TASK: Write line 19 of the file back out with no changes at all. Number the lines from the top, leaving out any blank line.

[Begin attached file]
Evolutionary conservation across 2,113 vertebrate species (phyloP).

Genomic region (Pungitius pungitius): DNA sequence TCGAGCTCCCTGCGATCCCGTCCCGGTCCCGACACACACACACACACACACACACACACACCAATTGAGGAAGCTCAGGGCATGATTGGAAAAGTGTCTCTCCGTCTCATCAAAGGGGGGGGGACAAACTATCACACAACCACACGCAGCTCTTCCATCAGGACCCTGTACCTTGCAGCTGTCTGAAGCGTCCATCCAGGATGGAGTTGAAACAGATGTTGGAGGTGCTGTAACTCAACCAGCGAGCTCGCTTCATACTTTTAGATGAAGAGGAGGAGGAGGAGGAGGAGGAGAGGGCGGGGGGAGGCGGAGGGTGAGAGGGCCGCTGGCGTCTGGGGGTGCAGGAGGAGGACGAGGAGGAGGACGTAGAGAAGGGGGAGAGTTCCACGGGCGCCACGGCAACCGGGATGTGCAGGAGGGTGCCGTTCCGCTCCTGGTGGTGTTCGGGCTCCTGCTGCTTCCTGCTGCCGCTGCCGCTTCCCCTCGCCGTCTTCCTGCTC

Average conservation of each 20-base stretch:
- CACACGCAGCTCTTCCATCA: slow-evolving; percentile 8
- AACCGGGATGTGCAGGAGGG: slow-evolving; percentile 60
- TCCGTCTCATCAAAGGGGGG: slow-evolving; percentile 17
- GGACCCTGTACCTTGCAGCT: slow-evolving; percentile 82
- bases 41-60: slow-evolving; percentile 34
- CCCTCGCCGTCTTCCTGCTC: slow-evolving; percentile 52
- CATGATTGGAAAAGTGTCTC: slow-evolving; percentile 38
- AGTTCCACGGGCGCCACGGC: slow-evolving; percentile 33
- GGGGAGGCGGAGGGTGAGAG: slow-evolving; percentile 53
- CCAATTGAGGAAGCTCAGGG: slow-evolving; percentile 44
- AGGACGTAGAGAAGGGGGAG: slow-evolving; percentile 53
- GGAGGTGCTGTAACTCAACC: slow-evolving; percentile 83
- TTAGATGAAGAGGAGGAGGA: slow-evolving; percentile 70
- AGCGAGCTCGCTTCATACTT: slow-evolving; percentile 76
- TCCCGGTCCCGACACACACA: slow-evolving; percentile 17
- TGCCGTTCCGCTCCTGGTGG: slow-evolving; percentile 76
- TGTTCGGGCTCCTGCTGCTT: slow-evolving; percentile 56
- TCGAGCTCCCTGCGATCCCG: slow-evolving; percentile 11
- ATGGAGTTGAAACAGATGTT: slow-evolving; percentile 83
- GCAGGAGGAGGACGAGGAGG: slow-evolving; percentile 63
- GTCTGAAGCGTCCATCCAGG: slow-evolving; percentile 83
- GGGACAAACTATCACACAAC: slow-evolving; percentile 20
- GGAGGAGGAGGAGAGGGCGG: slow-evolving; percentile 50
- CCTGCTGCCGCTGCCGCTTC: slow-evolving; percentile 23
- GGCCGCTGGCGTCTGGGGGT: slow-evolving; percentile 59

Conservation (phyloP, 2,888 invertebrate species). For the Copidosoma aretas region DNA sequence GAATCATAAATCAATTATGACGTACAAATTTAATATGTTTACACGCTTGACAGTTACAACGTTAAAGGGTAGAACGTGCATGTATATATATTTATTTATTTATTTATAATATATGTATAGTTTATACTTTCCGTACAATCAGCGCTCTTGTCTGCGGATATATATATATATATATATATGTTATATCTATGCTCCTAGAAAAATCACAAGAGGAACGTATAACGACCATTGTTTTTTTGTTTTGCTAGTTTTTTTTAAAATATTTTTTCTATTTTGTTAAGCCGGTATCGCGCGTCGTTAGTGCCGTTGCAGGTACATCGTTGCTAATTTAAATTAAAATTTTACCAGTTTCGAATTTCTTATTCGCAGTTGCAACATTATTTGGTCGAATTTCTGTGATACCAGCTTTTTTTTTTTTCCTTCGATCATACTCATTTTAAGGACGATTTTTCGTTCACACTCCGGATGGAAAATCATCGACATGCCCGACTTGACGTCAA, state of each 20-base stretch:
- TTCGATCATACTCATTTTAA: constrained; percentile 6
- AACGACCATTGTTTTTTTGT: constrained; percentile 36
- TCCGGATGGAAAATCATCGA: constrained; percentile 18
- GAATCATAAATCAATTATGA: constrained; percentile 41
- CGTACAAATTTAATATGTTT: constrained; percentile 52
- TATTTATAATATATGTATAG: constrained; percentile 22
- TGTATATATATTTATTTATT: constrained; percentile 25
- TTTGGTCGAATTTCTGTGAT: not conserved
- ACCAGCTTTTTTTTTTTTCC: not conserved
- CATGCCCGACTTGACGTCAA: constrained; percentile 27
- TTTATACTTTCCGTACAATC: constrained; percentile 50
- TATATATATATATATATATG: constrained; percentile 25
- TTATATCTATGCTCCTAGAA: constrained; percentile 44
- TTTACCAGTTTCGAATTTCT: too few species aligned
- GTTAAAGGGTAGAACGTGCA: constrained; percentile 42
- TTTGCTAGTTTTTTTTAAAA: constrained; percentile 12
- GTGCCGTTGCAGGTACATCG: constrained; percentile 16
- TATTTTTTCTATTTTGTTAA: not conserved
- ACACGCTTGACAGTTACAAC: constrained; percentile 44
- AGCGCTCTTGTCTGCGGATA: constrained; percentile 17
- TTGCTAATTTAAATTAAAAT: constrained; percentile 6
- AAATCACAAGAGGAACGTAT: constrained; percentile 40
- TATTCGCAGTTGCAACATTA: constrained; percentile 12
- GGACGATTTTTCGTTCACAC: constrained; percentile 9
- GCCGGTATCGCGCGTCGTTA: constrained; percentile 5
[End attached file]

- TGCCGTTCCGCTCCTGGTGG: slow-evolving; percentile 76